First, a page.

Consuming the forest in a red blaze just about a mile north of downtown Flagstaff, the Museum Fire Wildfire had many Arizonans on edge, especially fire management officials. Flagstaff is a popular destination year-round, and especially so in late July for Arizonans looking for respite from the warmer temperatures of the State’s lower elevation areas. In fact, doing just that – escaping the heat of Phoenix – the Arizona Manufacturers Council (“AMC”) 2019 Environmental and Sustainability Summit (“Summit”) presented by Snell & Wilmer was being held at the Northern Arizona University High Country Conference Center while the Museum Fire was devouring the forest a short distance away. The events that unfolded in conjunction with the unfortunate occurrence of the Museum Fire elevated the importance and relevance of many issues of focus on the program and the speakers presenting at the Summit from Wednesday, July 24th through Friday, July 26th.
The AMC Summit offered an array of topics for discussion over its three-day program, including: a 2020 Election preview; air quality challenges for Arizona; transforming the use of electricity; vehicle electrification; the uses and impacts of drones; securing Arizona’s water future; Arizona’s new landmark occupational licensing law; plastics recycling and waste management; regulatory and legislative updates from various federal and state agencies; forest health and restoration; the designation process and impact of National Heritage Areas; chemical regulations; and a visit to the University’s Forestry Complex. While forest restoration and fire mitigation may not have been the sole focus of the Summit, the Museum Fire brought these issues into the forefront during most of the various panel discussions and presentations.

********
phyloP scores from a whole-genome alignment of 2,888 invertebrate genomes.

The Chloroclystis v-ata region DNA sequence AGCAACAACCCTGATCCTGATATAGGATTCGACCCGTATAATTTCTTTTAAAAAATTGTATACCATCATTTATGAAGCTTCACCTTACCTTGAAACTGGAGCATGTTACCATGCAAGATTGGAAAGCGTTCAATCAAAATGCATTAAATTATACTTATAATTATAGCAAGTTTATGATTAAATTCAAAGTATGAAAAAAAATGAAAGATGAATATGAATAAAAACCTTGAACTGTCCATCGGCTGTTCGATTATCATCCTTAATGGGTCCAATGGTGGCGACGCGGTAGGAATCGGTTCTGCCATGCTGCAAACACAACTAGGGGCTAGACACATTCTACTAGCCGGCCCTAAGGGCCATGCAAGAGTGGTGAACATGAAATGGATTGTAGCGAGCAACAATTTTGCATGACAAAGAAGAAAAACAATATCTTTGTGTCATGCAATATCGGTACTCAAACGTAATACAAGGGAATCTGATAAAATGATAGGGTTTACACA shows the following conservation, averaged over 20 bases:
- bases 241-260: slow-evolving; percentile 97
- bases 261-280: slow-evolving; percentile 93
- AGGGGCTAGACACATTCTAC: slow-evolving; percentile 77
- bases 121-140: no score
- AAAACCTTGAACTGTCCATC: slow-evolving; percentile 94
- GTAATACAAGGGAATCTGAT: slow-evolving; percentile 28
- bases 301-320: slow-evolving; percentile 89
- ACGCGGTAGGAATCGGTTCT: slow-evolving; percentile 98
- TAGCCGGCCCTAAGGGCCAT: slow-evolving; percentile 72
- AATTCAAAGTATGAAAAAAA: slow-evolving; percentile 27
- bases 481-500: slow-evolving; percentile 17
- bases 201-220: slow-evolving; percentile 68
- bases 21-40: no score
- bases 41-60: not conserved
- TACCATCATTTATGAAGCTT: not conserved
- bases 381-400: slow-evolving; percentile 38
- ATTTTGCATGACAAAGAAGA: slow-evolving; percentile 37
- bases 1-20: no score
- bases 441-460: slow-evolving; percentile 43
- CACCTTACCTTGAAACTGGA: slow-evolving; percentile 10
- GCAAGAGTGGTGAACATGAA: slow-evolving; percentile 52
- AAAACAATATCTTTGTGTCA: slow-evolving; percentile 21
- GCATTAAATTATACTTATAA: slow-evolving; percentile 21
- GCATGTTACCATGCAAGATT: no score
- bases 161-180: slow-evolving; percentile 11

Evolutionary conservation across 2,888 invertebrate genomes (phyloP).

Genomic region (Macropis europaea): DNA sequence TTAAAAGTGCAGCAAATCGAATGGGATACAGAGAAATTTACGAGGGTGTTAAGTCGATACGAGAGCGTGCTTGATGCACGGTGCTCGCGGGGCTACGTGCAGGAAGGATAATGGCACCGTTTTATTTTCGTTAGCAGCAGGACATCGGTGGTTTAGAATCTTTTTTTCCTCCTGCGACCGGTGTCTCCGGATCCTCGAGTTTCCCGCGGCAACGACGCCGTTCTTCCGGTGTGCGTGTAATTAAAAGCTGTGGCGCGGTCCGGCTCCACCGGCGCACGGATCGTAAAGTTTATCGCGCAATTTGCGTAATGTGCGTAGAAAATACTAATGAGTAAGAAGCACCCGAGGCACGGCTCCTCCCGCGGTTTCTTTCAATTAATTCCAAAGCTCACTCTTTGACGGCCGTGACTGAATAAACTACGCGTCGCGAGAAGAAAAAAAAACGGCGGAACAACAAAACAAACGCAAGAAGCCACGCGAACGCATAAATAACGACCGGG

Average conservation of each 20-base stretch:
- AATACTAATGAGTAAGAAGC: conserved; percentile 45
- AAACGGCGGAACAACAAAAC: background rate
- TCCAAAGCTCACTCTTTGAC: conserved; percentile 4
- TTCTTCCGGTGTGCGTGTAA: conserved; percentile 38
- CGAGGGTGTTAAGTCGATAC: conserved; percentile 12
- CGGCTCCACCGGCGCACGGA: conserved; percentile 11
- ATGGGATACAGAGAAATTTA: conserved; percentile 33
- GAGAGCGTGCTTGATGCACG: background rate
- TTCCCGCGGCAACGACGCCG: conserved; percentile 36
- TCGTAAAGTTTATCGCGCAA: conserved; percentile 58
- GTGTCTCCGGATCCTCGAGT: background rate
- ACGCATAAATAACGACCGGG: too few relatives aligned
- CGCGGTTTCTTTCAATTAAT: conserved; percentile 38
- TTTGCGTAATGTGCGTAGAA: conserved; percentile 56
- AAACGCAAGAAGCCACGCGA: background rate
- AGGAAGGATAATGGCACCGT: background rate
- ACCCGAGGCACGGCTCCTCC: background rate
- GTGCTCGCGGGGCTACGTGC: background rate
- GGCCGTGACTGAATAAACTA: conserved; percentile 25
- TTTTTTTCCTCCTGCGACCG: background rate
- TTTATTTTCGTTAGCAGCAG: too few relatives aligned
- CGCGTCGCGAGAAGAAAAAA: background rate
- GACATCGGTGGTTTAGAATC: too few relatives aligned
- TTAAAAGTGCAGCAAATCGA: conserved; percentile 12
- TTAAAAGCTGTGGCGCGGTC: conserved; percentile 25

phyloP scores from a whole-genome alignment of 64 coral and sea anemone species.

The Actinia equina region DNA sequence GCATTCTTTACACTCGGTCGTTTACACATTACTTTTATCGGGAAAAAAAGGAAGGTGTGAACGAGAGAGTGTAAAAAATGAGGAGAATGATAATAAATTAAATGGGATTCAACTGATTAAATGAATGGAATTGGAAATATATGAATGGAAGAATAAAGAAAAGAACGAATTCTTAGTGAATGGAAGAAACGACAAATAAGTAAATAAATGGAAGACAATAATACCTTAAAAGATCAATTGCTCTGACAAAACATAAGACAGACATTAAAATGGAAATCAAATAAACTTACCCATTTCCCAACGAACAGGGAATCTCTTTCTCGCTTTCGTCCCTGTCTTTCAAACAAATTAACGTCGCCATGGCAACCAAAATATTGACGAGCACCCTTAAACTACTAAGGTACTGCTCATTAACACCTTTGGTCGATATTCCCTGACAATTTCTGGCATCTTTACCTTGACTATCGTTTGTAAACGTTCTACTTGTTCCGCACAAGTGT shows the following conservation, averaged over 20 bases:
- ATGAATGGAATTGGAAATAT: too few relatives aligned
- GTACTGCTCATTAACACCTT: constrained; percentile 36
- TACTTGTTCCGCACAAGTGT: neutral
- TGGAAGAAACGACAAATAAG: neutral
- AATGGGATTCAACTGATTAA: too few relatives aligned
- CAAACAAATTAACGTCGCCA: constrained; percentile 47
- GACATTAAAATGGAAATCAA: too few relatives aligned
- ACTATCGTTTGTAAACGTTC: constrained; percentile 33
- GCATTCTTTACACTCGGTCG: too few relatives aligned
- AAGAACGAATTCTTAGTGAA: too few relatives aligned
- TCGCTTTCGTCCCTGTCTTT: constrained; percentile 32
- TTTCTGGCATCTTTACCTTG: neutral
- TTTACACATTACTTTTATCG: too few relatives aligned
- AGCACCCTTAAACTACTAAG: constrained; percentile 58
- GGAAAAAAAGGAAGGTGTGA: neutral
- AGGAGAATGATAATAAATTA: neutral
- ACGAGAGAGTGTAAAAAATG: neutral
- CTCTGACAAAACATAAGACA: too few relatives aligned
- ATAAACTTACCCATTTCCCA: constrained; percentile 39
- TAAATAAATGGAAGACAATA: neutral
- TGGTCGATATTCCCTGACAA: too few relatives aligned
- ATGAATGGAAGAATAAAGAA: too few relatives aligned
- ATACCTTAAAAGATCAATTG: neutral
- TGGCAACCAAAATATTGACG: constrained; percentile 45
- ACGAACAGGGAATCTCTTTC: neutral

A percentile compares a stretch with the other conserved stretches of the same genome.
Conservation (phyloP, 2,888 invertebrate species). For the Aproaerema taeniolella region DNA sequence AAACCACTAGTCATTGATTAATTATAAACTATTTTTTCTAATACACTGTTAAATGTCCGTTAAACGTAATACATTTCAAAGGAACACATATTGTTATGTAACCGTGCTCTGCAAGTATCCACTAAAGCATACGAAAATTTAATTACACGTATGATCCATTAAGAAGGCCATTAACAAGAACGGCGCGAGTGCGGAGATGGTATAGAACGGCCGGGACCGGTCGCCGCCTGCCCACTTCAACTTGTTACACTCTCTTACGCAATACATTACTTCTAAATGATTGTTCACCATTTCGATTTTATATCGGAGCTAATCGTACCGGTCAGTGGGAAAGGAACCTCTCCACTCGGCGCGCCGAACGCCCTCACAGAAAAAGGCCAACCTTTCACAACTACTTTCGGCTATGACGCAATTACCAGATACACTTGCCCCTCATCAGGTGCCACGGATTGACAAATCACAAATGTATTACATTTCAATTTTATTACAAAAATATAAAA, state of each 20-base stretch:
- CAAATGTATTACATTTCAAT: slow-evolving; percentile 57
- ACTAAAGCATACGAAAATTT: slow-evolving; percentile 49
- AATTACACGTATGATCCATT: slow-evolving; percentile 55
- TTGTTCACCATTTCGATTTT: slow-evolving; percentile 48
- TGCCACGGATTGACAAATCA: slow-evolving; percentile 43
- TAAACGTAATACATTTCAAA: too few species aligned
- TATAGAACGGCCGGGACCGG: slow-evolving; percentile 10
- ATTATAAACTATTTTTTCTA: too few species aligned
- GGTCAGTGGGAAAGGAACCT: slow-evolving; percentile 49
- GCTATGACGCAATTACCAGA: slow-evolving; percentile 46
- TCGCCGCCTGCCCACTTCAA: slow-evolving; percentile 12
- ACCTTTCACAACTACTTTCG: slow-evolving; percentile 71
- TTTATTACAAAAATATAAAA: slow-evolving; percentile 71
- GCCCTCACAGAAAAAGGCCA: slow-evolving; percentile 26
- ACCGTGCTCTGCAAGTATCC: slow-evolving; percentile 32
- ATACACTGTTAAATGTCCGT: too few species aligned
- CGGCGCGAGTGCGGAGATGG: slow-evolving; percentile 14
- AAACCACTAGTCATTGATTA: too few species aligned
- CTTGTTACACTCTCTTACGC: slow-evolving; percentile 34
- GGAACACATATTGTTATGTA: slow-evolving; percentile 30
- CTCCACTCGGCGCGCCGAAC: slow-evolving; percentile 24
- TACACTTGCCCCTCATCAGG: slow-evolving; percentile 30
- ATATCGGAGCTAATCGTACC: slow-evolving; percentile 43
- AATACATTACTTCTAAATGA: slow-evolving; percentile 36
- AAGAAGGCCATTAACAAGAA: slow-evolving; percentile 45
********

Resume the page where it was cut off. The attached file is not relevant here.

Barely three days before the Summit, in the late morning hours of Sunday, July 21, 2019, the Museum Fire made its debut. Within 24 hours of its emergence, the Museum Fire grew from five to 1,000 acres with the help of the relentless Arizona monsoon winds and gusts. By Monday morning, the air over Flagstaff was thick from the heavy smoke and officials cautioned the public of the impact on the air quality. The looming concern, however, was that the current conditions and the forecasted projections of heavy rains were hauntingly reminiscent of the 2010 Schultz Fire which, in just 10 days due to high winds and gusts, burned over 15,000 acres a few miles from downtown Flagstaff. A month after the Schultz Fire had been contained, monsoon rains brought down approximately 30 million gallons of water and sediment from the burn area flooding residential communities, contaminating drinking water, decimating Native American cultural sites and ending the life of a teenage girl.
With the Schultz Fire still freshly seared in Arizonan’s memory and the grim reality of the Museum Fire’s growth overnight and zero percent containment status, Governor Doug Ducey immediately dispatched his Natural Resources Policy Advisor, Hunter Moore, to Flagstaff along with personnel from numerous state agencies to assist in emergency response operations, including the Arizona Department of Forestry and Fire Management Director David Tenney. Both Moore and Tenney were scheduled to speak at the Summit on Friday morning, and assured the AMC that if the state of the Museum Fire permitted, they would keep their Friday commitment. ~ Spoiler alert: they both spoke at the Summit as scheduled.
The Tuesday, July 23rd status update on the Museum Fire, however, did not seem very promising. The forecasting of thunderstorms, high winds and the possibility of lightning which could cause another fire in or around the area and/or rains resulting in flash flooding that could endanger the lives and approximately 5,000 homes of those residing near the fire area were of additional significant concern. Fortunately, however, the Tuesday monsoons brought the appropriate measure of rain and the favorable weather conditions enabled the fire fighters to achieve a 10 percent containment of the fire.